Review: Sunderella (ARA Darling Quarter Theatre)

Venue: ARA Darling Quarter Theatre (Sydney NSW), Mar 1 – 4, 2023
Playwright: Kunal Mirchandani
Director: Bali Padda
Cast: Nickin Alexander, Aria, Sheila Dickshit, Mohini Dixit, Kashif Harrison, Adish Jain, Zeenat Parveen, Rani, Shabnam Tavakol
Images by Dusk Devi Vision

Theatre review

In this version of a very familiar story, the prince is left with a bangle instead of a glass slipper, to look for the woman of his dreams. Also different in this new iteration of the tale, is that the woman turns out to be a man, who had gone to the ball, dressed in drag. Kunal Mirchandani’s Sunderella moves the story to Mumbai in 1762, for a queer reframing of a classic love story, that should prove more appealing to the many who are tired of the heterosexual dynamic, so obstinately central to virtually all of our fairy tales.

Comical yet tender, Sunderella contains both ironic humour and innocent romance, blended together for a delightful show catering to kids of all ages. Director Bali Padda imbues a delicious camp sensibility throughout the piece, and along with choreographer Zeenat Parveen, deliver something that shimmers reflexively, both on the surface, and from within its vivacious heart. Costumes by Parveen, Shurobhi Banerjee and Mishty Lal, are gloriously assembled, and lights by James Wallis are just as spectacular, for a production that satisfies with its visual sumptuousness.

Parveen further impresses, as performer in the role of The Goddess, with sparkling charisma and a marvellously disciplined physicality, that provides some level of polish, to a presentation that is otherwise memorable for its stable of raw talent. Shabnam Tavakol is strong as the vicious Stepmother, leaving no ambiguity regarding her malicious intentions. The handsome Prince Nirad is played by Nickin Alexander, who brings a valuable earnestness that gives the storytelling a believable anchor. The titular part of Sunderella is shared by Mohini Dixit and Adish Jain, both demonstrating good commitment, to elicit our emotional investment into their show.

The ease with which Prince Nirad was able to adjust to the discovery, that his love is more a man, than a woman, is indeed a refreshing change from what feels like a centuries-long fabrication, that the only appropriate response for a situation of this nature, is panic. It may be with Sunderella that we learn to re-classify the prince as pansexual, or it may be that we learn to ameliorate the way we understand gender, so that those who are disadvantaged because of gender disparities, can begin to live reclaim all they deserve.

In Rehearsal: 1790: A Tale Not Often Told

Rehearsal images above from 1790: A Tale Not Often Told by Founding Modern Australia.
At Darling Quarter Theatre, from Nov 13 – 15, 2014.
More info at

5 Questions with Lasarus Ratuere

lasarusratuereWhat is your favourite swear word?

What are you wearing?
10.Deep and Rick Owens.

What is love?
Love is… rolling around in bed with fresh sheets, a fresh grilled fish salad, glasses with the umbrellas in ’em and my family.

What was the last show you saw, and how many stars do you give it?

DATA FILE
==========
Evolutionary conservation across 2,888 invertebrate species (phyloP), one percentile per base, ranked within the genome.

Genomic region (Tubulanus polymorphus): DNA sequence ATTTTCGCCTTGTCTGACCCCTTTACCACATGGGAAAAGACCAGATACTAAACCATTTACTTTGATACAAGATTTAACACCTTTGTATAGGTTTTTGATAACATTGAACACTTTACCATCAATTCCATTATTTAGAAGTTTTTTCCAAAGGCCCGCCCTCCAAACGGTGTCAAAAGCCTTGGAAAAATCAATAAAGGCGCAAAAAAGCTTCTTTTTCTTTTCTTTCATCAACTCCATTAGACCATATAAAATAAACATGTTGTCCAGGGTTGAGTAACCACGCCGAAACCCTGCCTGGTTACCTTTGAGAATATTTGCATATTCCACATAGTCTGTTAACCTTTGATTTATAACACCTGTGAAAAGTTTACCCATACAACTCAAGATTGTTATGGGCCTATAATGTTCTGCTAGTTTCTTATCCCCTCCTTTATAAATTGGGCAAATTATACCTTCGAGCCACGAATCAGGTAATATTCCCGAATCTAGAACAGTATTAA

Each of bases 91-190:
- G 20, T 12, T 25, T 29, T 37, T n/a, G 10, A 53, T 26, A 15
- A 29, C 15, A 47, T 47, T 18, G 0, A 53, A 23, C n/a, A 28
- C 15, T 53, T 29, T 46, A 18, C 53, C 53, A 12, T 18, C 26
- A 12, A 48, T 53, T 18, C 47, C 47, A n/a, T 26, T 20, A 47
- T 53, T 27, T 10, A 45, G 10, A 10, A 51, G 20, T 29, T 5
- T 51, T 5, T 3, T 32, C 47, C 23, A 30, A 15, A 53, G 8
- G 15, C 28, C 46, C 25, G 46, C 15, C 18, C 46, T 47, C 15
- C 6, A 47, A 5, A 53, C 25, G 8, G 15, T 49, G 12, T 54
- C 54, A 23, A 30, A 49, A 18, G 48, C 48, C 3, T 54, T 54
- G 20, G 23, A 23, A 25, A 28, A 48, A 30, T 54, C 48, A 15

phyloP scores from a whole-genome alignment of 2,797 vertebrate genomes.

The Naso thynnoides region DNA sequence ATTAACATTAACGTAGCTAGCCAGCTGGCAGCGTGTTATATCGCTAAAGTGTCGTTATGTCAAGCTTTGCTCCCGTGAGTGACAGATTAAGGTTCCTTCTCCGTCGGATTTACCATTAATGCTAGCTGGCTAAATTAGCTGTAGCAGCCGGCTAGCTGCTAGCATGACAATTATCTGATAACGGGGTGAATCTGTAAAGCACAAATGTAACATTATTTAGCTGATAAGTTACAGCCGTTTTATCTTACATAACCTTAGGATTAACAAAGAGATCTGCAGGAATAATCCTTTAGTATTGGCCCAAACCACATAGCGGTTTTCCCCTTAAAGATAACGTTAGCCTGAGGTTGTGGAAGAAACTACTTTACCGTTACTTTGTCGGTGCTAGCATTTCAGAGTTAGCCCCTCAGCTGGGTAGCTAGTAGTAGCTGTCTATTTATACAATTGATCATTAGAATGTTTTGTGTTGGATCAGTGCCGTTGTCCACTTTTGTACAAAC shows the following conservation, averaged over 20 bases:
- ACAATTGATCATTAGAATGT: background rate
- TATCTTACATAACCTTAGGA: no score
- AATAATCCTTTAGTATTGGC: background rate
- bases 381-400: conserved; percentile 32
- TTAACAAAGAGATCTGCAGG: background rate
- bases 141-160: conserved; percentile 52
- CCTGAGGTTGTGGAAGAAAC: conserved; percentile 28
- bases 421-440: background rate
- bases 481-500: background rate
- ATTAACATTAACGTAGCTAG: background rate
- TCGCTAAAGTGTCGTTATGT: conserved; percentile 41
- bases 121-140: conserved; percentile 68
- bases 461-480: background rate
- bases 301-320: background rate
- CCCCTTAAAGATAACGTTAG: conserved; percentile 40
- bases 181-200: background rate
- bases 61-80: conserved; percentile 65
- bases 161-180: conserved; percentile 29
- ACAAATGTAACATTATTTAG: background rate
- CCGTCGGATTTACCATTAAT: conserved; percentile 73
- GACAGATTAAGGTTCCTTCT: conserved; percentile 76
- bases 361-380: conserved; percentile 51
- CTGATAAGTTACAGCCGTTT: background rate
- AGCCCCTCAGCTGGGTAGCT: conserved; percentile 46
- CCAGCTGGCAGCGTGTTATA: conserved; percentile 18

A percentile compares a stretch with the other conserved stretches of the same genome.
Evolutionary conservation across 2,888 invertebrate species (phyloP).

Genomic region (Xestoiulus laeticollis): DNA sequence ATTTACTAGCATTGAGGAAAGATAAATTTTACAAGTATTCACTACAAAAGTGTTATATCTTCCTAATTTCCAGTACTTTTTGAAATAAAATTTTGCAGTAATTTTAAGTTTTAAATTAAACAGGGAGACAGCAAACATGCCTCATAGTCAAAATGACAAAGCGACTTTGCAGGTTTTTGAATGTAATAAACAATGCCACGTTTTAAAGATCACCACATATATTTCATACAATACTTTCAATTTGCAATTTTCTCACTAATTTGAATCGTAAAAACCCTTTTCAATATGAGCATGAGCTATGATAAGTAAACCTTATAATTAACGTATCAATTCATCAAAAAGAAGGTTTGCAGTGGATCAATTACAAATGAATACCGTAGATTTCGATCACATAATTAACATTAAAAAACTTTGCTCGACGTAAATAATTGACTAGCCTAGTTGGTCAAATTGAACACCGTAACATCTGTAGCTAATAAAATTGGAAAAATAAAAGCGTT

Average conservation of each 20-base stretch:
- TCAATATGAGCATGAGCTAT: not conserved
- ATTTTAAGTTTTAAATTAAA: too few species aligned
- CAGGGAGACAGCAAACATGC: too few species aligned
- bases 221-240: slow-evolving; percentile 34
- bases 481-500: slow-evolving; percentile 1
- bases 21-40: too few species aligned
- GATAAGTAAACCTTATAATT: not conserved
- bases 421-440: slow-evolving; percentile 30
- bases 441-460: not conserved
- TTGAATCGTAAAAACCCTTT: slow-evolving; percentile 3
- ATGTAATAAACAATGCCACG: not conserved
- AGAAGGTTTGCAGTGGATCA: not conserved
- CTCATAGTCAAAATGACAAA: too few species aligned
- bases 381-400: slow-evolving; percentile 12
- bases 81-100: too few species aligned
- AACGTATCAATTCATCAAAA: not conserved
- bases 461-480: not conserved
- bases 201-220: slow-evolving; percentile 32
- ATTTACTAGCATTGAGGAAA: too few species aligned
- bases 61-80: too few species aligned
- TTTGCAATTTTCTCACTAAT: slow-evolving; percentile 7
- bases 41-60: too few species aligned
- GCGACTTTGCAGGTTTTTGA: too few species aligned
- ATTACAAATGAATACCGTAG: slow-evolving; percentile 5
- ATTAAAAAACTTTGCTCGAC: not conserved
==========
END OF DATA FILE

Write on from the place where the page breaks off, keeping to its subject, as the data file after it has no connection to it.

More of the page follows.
The Effect, I gave it 4 out of 5 stars.

Is your new show going to be any good?
It’s gonna be a spectacular ride of heart, laughter and landscape.


Lasarus Ratuere is appearing in 1790: A Tale Not Often Told, with Founding Modern Australia.
Show dates: 13 – 15 Nov, 2014
Show venue: Darling Quarter Theatre

Review: Trafficked (Darling Quarter Theatre)

traffickedVenue: Darling Quarter Theatre (Darling Harbour NSW), Jun 13 – 15, 2014
Playwright: Carli Carey
Director: Carli Carey
Cast: Sorcha Harrop, Amy Fisher, Michael Smith, Jace Pickard, Isaac Reefman

Theatre review
The play begins with television news reports from a commercial station about the subject of human trafficking and modern slavery. As is often the case with commercial news, the stories are sensationalist, and the network’s watermarked logo exists almost as a reminder to take everything we see with a grain of salt. Of course, its themes are genuine, but we have learned as a society to remain sceptical about the things we are told, and we demand concrete evidence before outrageous claims can be believed.

Trafficked tells horrific tales of young Australians in captivity and enslaved. They look and sound like any young adult we know, and are even of Caucasian appearance. The play subjects them to incredible cruelty, and tells their stories with earnest fervour. The characters are intertwined and build relationships with each other, but everything they say is addressed directly to the audience. It feels like documentary, but there is absolutely no indication that their words are not entirely fiction. Their stories are unbelievable, and we struggle to be convinced by anyone.

Performances are uneven, but Michael Smith and Sorcha Harrop work hard to make their parts meaningful. They have good focus, and show excellent commitment in tricky moments of melodrama. Smith has a good presence that makes him the most memorable element of the production. Harrop succeeds in encouraging some empathy, and impresses with the stamina she displays for her arduous role.

Technical aspects are very lacking. Light and sound design are poorly judged, and execution seems to go awry from start to end. It is obvious that there is a serious lack of experience in the crew, and it is unfortunate that a more accomplished production manager had not been assigned to assist and nourish this young crew.

Every project in the arts is an opportunity to grow. Director Carli Carey and her team have not created a masterpiece on this occasion, but they have succeeded in turning talk into action. They have put money where their mouths are, and are therefore one step ahead of those who dream but do nothing.